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Volume 54 Number 4, June 2003

Volume 54 Number 4

Sikh Architecture and Painting

Editorial

Brick by Sacred Brick: Architectural Projects of Guru Arjan and Guru Hargobind
Gurmeet Rai and Kavita Singh

Illustration and Illumination in Sikh Scriptural Manuscripts
Jeevan Singh Deol

Allegories of Good Kingship: Wall Paintings in the Qila Mubarak at Patiala
Kavita Singh

A Tale of Two Animal Paintings and a Drawing
Divyabhanusinh

Relics and their Representaion in Gandhara
Kurt Behrendt

Newsletters

Book Reviews

Book Notices

Editorial
Garimella, Annapurna
Vol. 54 No. 4, June 2003, pp. 10-11

Annapurna Garimella writes about the journey from 'ruin' to 'monument', citing the example of Hampi.

Brick by Sacred Brick: Architectural Projects of Guru Arjan and Guru Hargobind
Rai, Gurmeet and Singh, Kavita
Vol. 54 No. 4, June 2003, pp. 12-29 [Also in New Insights into Sikh Art edited by Kavita Singh ; Vol. 54 No. 4, June 2003; ISBN: 81-85026-60-2, pp. 32-49]

The essay tries to interpret the architectural projects commissioned by 5th and the 6th Gurus in the light of the changing character of the Guruship. The saintly Guru Arjan Dev completed the compilation of the Adi Granth and the Harmandir (Golden Temple), Amritsar. Other architectural projects included water bodies built for the common good with the labour of followers. His son, Guru Hargobind introduced militant resistance to the Sikh fold. The architectural projects he patronized included defensive structures, planned cities, and places of worship. Their personalities encapsulate the double saint-soldier ideal within Sikhism.

Illustration and Illumination in Sikh Scriptural Manuscripts
Deol, Jeevan Singh
Vol. 54 No. 4, June 2003, pp. 30-47 [Also in New Insights into Sikh Art edited by Kavita Singh; Vol. 54 No. 4, June 2003; ISBN: 81-85026-60-2, pp. 50-67]

This paper studies a range of manuscripts of the Adi Granth, the holy book. It is explained in terms of major cultural shifts in the Panjab from the 17th-19th centuries. The writer traces the shift from the Islamicate codex format to the horizontal pothi format as a reflection of new Sikh political formations that shifted prestige away from Islamic cultural models. Forms of embellishment both illumination and illustration are discussed and their significance analysed.

Allegories of Good Kingship: Wall Paintings in the Qila Mubarak at Patiala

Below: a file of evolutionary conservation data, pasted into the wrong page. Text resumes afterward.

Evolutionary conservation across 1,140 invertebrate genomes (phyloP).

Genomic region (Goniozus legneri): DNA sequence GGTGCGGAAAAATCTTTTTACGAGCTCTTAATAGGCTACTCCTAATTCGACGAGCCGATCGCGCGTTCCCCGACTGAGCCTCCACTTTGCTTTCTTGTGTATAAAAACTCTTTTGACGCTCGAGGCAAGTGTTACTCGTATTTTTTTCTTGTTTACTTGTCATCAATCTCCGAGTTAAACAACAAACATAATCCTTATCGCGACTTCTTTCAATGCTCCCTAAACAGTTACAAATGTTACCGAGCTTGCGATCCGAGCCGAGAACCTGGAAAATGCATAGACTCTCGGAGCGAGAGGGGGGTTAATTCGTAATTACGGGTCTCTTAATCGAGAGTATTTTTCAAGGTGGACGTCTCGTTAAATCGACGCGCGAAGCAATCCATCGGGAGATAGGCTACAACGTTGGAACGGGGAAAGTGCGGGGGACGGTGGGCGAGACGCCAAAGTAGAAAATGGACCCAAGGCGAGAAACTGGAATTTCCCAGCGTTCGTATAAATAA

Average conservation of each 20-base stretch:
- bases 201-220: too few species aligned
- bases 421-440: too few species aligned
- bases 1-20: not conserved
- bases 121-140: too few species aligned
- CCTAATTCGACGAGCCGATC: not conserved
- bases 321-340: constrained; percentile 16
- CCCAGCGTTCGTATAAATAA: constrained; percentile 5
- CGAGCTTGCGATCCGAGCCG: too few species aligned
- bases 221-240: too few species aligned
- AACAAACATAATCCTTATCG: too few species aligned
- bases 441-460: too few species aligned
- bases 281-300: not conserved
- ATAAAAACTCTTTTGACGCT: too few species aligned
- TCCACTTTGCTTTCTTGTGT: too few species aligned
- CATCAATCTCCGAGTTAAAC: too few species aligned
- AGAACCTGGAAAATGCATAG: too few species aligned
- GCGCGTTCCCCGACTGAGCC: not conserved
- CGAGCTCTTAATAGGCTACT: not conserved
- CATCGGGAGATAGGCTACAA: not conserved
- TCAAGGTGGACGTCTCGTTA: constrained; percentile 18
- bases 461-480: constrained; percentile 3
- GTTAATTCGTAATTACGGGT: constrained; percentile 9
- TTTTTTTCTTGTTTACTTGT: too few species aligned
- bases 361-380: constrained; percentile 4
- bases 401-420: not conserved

Singh, Kavita
Vol. 54 No. 4, June 2003, pp. 48-65 [Also in New Insights into Sikh Art edited by Kavita Singh; Vol. 54 No. 4, June 2003, ISBN:81-85026-60-2, pp. 68-85]

The article examines frescos in the lesser known Sikh court of Patiala. These virtually unknown paintings are particularly fine and open up a number of questions regarding eclecticism and artistic interactions in the 19th century. The focus is on the iconographic programme of four elaborate fresco sequences and suggests the possibility of reading Vaishnava themes as Sikh themes.

A Tale of Two Animal Paintings and a Drawing
Divyabhanusinh
Vol. 54 No. 4, June 2003, pp. 66-75

There is a strong case for taking a fresh look at Indian art and identifying the natural phenomena they portray. Examined afresh here are a Jahangir period painting of a dodo, a Pahari painting of an episode from the Shivapurana which depicts several animals, and a Bundi drawing of the birds, animals, and fish.

Relics and their Representation in Gandhara
Behrendt, Kurt
Vol. 54 No. 4, June 2003, pp. 76-85

The attention paid to Gandharan images of the Buddha has marginalized the significance of relics in the eyes of modern scholars. The interrelationship of Buddha image and stupa containing the Buddha's corporal relic's is examined here. The images were dependent on relics and understood as visible manifestation of the relic's power. Some such structures even housed relics that were accessible for devotion, and where individual sculptural offerings could be made. After the Gandhara period of Buddhist activity (5th-8th century CE), the image became the primary object of worship.

Newsletters: Conservation Conversations
Lambah, Abha Narain
Vol. 54 No. 4, June 2003, pp. 86-89

Abha Narain Lambah writes about two conferences on conservation, one on heritage management held in Bhopal and one organised by Unesco's World Heritage Centre in Chandigarh.

Newsletters
Vol. 54 No. 4, June 2003, pp. 90-100
Kavita Singh reviews the K.G. Subramanyan retrospective at the National Gallery of Modern Art in New Delhi, and reports on the revitalization of the gardens of Humayun's Tomb; Monisha Ahmed writes about the Tapi Collection textile exhibition, an exhibition of Raja Ravi Varma's works, a series of lectures by Stuart Cary Welch, and marks the passing of Roshan Kalapesi, patron of Paramparik Karigar; John Siudmak writes from Tokyo on two parallel exhitions displaying stone sculptures from historical India, lent by the Indian and Pakistani governments.
Book Reviews
Vol. 54 No. 4, June 2003, pp. 101-105

Speaking of Dance: The Indian Critique by Mandakranta Bose, reviewed by Alessandra Lopez y Royo; The Temples in Kumbhariya by M.A. Dhaky and U.S. Moorti, reviewed by Devangana Desai; Kalatattvakosa: A Lexicon of Fundamental Concepts of the Indian Arts. Vol. V: FORM/SHAPE, AKARA/AKRITI, edited by Ramesh Chandra Sharma, reviewed by Pratapaditya Pal.

Book Notices
Vol. 54 No. 4, June 2003, pp. 105-109

Book notices on A Bibliography of Ananda Kentish Coomaraswamy by James S. Crouch, reviewed by Annapurna Garimella; From Kashmir to Kabul: Photography 1860-1900 by Omar Khan; Mehrauli: A View from the Qutb photographs by Karoki Lewis, text by Charles Lewis, reviewed by Annapurna Garimella; Vishnu Cult in Karnataka by Srinivas V. Padigar, reviewed by B.V. Shetti; A Treasury of Indian Folk Textiles by Carol Summers; Designs and Patterns in Phulkaris by S.S. Hitkari.